I wrote a Python application that satisfies the requirements for assignment 1 of a course at Missouri Science and Technology. This is my second time through the class; the first time around, I completed all the programs
and none of the papers
. Writing the programs is interesting; discursively relating every tedious facet of the theory underlying those programs is not when the only other person to read the work is the grader. According to the university, the English curriculum is so defective that the computer science department must take up the slack. Today's students are functionally illiterate and such Sisyphean tasks do something to fill the student mind with something other than skittles, sex, and rum.
Fortunately, my excellent programs and total disregard for the university's priorities, in combination with my combative sarcasm and vociferous complaints have apparently been rewarded: the course curriculum has been revised to ameliorate the painful, futile demand that so many extraneous reports be composed only to be thrown away. Thus, I am back for a second dose, and it's already quite tasty.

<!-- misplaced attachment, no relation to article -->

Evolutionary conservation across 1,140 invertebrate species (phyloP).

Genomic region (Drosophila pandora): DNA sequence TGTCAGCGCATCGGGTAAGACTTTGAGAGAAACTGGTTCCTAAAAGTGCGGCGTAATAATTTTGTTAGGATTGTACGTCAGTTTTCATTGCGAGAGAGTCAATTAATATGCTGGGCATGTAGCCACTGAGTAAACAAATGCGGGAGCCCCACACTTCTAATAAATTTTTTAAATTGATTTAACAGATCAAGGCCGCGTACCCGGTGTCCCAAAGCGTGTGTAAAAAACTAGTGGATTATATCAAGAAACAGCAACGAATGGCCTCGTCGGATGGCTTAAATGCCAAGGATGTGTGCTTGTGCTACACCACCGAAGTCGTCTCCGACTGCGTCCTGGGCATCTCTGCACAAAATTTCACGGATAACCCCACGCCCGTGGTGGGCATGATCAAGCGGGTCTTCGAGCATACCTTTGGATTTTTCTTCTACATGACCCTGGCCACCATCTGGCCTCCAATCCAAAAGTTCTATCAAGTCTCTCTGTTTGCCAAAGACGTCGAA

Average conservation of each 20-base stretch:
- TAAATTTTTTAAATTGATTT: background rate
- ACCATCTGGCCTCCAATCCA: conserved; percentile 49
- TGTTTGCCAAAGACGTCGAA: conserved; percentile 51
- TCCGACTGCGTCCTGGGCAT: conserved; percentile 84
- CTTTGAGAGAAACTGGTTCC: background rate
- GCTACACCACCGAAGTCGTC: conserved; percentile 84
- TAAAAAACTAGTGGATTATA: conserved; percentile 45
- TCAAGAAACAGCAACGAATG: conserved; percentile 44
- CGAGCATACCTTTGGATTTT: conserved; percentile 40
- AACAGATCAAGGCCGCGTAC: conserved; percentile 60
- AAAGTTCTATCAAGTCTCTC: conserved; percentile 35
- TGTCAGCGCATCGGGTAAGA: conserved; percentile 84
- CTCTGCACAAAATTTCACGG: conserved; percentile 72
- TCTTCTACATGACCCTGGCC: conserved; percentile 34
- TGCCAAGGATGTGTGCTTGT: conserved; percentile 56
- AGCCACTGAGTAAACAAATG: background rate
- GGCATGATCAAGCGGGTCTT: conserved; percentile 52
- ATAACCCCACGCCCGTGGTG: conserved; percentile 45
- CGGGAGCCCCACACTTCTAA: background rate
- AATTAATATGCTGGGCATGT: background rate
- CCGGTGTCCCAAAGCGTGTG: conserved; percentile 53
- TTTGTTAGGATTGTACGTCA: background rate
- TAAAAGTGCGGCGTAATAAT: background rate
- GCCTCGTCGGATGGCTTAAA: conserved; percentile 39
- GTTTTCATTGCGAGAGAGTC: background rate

The first assignment requires my program to identify the minimum number of nodes that must be removed from the following graph in order for every node less than 10 to be unreachable from any other node less than 10, except via the reflexive, implied edge. This graph represents the simplest of four supplied data sets, being just 5KiB of text, whereas the largest is 370KiB.
A detail from the graph:
The first assignment required only random search to solve this problem. Nonetheless, I implemented an evolutionary algorithm that performs significantly better. Amusingly, the thing isn't due for ages and can not even be submitted for two more calendar days.
Labels: coding, evolutionary algorithms, graphing, school